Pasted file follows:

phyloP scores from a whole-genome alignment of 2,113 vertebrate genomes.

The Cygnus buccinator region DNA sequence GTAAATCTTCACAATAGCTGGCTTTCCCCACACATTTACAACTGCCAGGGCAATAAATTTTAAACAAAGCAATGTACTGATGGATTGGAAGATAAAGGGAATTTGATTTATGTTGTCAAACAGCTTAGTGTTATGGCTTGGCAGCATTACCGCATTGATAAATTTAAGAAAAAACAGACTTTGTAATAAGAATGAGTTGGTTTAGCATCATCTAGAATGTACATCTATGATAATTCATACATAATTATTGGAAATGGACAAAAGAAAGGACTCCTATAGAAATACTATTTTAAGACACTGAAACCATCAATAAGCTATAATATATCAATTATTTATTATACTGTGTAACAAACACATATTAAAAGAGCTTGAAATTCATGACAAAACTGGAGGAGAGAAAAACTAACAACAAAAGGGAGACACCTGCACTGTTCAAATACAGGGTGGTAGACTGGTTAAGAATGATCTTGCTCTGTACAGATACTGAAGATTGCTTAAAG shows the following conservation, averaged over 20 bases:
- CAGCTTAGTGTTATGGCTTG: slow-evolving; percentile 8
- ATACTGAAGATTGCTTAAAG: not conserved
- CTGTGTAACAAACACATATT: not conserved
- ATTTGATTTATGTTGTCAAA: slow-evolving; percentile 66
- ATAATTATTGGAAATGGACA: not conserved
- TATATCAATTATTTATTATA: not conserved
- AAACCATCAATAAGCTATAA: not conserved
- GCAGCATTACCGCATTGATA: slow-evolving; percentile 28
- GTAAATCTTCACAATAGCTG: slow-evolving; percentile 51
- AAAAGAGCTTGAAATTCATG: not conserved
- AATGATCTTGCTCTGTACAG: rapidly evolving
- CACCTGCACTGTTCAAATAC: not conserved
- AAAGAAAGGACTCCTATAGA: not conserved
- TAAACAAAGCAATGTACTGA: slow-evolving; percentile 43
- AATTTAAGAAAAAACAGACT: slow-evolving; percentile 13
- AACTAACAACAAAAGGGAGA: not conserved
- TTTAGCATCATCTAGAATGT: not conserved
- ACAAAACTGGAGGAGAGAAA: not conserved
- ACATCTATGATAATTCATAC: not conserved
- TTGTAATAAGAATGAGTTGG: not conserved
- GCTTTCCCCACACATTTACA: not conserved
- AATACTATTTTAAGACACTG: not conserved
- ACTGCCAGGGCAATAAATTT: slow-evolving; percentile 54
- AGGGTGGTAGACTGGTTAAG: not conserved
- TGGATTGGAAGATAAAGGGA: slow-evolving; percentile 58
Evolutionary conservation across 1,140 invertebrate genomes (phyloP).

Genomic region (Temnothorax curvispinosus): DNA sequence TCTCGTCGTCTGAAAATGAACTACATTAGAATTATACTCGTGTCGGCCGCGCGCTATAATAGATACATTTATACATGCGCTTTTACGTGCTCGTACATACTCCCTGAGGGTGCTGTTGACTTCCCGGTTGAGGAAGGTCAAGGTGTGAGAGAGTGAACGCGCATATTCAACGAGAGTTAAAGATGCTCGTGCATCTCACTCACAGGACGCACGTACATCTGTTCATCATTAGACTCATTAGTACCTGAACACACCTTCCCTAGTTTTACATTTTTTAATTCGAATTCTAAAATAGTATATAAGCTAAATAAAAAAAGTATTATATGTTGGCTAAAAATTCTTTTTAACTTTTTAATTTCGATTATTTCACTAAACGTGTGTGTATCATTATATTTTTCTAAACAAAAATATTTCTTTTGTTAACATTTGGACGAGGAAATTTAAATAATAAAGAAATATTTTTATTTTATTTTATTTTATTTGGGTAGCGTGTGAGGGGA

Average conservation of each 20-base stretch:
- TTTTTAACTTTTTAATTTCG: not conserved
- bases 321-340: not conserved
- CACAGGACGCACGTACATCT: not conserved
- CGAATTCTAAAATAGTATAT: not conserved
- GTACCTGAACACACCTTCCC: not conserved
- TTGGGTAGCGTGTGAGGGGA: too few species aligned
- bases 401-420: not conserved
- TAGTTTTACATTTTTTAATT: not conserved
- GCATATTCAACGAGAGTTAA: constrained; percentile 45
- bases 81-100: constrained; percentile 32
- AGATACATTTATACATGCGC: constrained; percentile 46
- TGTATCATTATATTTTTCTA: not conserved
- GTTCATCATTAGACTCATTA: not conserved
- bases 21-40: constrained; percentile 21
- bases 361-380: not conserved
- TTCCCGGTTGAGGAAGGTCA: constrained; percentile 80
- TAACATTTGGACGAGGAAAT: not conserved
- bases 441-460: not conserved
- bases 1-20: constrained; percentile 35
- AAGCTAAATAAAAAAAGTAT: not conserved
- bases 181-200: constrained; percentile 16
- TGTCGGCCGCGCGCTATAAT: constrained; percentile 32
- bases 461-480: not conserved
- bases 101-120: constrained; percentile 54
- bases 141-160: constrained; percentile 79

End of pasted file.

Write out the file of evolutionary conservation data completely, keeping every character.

phyloP scores from a whole-genome alignment of 2,113 vertebrate genomes.

The Cygnus buccinator region DNA sequence GTAAATCTTCACAATAGCTGGCTTTCCCCACACATTTACAACTGCCAGGGCAATAAATTTTAAACAAAGCAATGTACTGATGGATTGGAAGATAAAGGGAATTTGATTTATGTTGTCAAACAGCTTAGTGTTATGGCTTGGCAGCATTACCGCATTGATAAATTTAAGAAAAAACAGACTTTGTAATAAGAATGAGTTGGTTTAGCATCATCTAGAATGTACATCTATGATAATTCATACATAATTATTGGAAATGGACAAAAGAAAGGACTCCTATAGAAATACTATTTTAAGACACTGAAACCATCAATAAGCTATAATATATCAATTATTTATTATACTGTGTAACAAACACATATTAAAAGAGCTTGAAATTCATGACAAAACTGGAGGAGAGAAAAACTAACAACAAAAGGGAGACACCTGCACTGTTCAAATACAGGGTGGTAGACTGGTTAAGAATGATCTTGCTCTGTACAGATACTGAAGATTGCTTAAAG shows the following conservation, averaged over 20 bases:
- CAGCTTAGTGTTATGGCTTG: slow-evolving; percentile 8
- ATACTGAAGATTGCTTAAAG: not conserved
- CTGTGTAACAAACACATATT: not conserved
- ATTTGATTTATGTTGTCAAA: slow-evolving; percentile 66
- ATAATTATTGGAAATGGACA: not conserved
- TATATCAATTATTTATTATA: not conserved
- AAACCATCAATAAGCTATAA: not conserved
- GCAGCATTACCGCATTGATA: slow-evolving; percentile 28
- GTAAATCTTCACAATAGCTG: slow-evolving; percentile 51
- AAAAGAGCTTGAAATTCATG: not conserved
- AATGATCTTGCTCTGTACAG: rapidly evolving
- CACCTGCACTGTTCAAATAC: not conserved
- AAAGAAAGGACTCCTATAGA: not conserved
- TAAACAAAGCAATGTACTGA: slow-evolving; percentile 43
- AATTTAAGAAAAAACAGACT: slow-evolving; percentile 13
- AACTAACAACAAAAGGGAGA: not conserved
- TTTAGCATCATCTAGAATGT: not conserved
- ACAAAACTGGAGGAGAGAAA: not conserved
- ACATCTATGATAATTCATAC: not conserved
- TTGTAATAAGAATGAGTTGG: not conserved
- GCTTTCCCCACACATTTACA: not conserved
- AATACTATTTTAAGACACTG: not conserved
- ACTGCCAGGGCAATAAATTT: slow-evolving; percentile 54
- AGGGTGGTAGACTGGTTAAG: not conserved
- TGGATTGGAAGATAAAGGGA: slow-evolving; percentile 58
Evolutionary conservation across 1,140 invertebrate genomes (phyloP).

Genomic region (Temnothorax curvispinosus): DNA sequence TCTCGTCGTCTGAAAATGAACTACATTAGAATTATACTCGTGTCGGCCGCGCGCTATAATAGATACATTTATACATGCGCTTTTACGTGCTCGTACATACTCCCTGAGGGTGCTGTTGACTTCCCGGTTGAGGAAGGTCAAGGTGTGAGAGAGTGAACGCGCATATTCAACGAGAGTTAAAGATGCTCGTGCATCTCACTCACAGGACGCACGTACATCTGTTCATCATTAGACTCATTAGTACCTGAACACACCTTCCCTAGTTTTACATTTTTTAATTCGAATTCTAAAATAGTATATAAGCTAAATAAAAAAAGTATTATATGTTGGCTAAAAATTCTTTTTAACTTTTTAATTTCGATTATTTCACTAAACGTGTGTGTATCATTATATTTTTCTAAACAAAAATATTTCTTTTGTTAACATTTGGACGAGGAAATTTAAATAATAAAGAAATATTTTTATTTTATTTTATTTTATTTGGGTAGCGTGTGAGGGGA

Average conservation of each 20-base stretch:
- TTTTTAACTTTTTAATTTCG: not conserved
- bases 321-340: not conserved
- CACAGGACGCACGTACATCT: not conserved
- CGAATTCTAAAATAGTATAT: not conserved
- GTACCTGAACACACCTTCCC: not conserved
- TTGGGTAGCGTGTGAGGGGA: too few species aligned
- bases 401-420: not conserved
- TAGTTTTACATTTTTTAATT: not conserved
- GCATATTCAACGAGAGTTAA: constrained; percentile 45
- bases 81-100: constrained; percentile 32
- AGATACATTTATACATGCGC: constrained; percentile 46
- TGTATCATTATATTTTTCTA: not conserved
- GTTCATCATTAGACTCATTA: not conserved
- bases 21-40: constrained; percentile 21
- bases 361-380: not conserved
- TTCCCGGTTGAGGAAGGTCA: constrained; percentile 80
- TAACATTTGGACGAGGAAAT: not conserved
- bases 441-460: not conserved
- bases 1-20: constrained; percentile 35
- AAGCTAAATAAAAAAAGTAT: not conserved
- bases 181-200: constrained; percentile 16
- TGTCGGCCGCGCGCTATAAT: constrained; percentile 32
- bases 461-480: not conserved
- bases 101-120: constrained; percentile 54
- bases 141-160: constrained; percentile 79